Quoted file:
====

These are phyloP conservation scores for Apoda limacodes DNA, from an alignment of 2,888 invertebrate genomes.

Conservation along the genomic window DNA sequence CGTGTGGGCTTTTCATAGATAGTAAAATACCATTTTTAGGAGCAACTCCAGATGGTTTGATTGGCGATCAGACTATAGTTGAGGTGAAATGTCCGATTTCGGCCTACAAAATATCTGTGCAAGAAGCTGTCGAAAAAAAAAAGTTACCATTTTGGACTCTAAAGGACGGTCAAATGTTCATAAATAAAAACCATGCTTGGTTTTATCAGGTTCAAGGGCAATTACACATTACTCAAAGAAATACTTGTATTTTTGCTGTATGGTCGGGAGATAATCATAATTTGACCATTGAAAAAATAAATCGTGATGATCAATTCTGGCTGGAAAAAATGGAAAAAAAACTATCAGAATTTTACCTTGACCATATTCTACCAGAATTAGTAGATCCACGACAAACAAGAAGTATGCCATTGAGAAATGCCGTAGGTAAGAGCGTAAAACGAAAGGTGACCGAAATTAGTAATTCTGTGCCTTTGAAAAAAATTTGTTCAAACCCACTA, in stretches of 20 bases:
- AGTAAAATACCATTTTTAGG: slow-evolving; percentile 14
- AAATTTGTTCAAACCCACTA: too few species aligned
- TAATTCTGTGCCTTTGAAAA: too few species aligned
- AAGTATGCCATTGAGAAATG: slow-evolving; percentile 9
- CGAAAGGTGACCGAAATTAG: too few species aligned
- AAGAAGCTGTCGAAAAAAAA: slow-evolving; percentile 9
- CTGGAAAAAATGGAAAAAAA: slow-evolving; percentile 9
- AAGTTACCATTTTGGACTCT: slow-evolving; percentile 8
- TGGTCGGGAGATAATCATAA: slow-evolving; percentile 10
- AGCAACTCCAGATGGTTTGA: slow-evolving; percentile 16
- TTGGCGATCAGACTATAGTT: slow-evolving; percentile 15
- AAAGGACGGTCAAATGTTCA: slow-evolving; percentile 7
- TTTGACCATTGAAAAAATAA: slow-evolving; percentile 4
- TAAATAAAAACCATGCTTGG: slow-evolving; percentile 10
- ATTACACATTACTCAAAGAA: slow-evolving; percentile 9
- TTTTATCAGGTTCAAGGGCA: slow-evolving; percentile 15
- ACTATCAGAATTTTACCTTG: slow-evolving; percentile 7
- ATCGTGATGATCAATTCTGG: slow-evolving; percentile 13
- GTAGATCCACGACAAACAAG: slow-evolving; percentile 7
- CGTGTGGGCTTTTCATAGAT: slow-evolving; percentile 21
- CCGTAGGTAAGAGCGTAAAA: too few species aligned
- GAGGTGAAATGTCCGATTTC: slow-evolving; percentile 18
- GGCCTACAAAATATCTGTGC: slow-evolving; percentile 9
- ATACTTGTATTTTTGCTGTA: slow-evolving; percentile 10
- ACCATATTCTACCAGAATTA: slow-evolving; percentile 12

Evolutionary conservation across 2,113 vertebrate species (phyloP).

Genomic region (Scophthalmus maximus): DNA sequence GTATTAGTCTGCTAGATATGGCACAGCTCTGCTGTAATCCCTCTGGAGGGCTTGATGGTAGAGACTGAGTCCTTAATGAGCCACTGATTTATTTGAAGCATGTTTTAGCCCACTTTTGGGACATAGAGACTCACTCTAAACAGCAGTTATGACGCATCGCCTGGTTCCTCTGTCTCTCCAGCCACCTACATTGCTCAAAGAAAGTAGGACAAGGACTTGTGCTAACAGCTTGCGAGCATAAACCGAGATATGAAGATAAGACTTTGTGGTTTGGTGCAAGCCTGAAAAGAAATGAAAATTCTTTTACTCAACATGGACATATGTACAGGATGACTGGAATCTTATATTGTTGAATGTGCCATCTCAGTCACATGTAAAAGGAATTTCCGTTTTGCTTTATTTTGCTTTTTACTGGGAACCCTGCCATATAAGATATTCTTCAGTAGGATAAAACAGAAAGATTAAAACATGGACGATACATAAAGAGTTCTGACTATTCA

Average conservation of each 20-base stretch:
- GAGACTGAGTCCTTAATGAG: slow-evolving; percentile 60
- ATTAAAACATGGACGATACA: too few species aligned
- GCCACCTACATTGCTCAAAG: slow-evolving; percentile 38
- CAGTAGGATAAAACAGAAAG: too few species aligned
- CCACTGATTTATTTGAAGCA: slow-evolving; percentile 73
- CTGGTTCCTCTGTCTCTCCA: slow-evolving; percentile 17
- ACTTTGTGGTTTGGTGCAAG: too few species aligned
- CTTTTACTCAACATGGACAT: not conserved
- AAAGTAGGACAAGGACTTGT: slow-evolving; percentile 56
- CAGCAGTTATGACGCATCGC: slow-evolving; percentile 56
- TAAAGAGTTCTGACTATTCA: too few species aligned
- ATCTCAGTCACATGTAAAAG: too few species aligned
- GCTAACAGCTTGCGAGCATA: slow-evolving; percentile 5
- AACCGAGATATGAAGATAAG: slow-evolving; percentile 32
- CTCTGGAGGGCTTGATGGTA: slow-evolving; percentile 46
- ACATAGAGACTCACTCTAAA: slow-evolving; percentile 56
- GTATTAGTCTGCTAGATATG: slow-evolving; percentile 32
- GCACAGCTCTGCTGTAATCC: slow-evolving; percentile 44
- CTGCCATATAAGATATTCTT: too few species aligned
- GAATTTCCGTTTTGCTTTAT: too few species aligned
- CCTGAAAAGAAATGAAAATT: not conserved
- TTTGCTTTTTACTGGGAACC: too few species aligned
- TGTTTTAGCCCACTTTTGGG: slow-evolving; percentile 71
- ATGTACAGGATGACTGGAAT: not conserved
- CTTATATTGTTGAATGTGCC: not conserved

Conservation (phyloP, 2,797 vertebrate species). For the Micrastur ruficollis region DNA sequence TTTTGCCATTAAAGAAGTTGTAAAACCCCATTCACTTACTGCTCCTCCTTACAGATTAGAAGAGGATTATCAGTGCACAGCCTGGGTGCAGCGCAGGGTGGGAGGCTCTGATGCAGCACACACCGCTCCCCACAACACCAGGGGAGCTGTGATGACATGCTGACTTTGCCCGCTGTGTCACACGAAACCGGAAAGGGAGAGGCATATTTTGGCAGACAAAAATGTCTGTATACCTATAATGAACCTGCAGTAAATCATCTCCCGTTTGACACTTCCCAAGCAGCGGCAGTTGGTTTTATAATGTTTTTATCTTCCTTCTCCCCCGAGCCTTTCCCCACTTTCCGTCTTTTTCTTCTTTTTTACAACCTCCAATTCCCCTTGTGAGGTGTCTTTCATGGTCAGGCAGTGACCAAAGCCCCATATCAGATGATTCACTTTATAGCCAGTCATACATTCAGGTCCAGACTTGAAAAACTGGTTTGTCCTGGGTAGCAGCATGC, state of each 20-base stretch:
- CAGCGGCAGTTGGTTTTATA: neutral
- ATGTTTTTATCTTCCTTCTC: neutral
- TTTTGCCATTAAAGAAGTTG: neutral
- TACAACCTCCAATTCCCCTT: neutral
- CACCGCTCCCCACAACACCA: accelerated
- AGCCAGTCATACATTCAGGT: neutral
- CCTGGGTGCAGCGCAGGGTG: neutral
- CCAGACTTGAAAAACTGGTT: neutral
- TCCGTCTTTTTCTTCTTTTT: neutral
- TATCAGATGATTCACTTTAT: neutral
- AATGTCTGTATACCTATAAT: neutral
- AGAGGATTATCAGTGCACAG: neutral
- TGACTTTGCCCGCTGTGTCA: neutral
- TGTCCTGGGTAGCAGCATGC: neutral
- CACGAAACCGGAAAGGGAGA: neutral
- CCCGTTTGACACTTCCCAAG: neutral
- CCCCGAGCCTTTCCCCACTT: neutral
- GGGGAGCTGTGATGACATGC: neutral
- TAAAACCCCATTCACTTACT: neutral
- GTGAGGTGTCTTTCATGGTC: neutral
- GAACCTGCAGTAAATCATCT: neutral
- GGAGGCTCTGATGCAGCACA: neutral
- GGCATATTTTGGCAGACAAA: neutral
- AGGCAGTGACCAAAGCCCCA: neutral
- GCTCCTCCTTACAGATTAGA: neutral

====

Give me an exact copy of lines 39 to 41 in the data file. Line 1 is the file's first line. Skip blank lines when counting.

- AAAGTAGGACAAGGACTTGT: slow-evolving; percentile 56
- CAGCAGTTATGACGCATCGC: slow-evolving; percentile 56
- TAAAGAGTTCTGACTATTCA: too few species aligned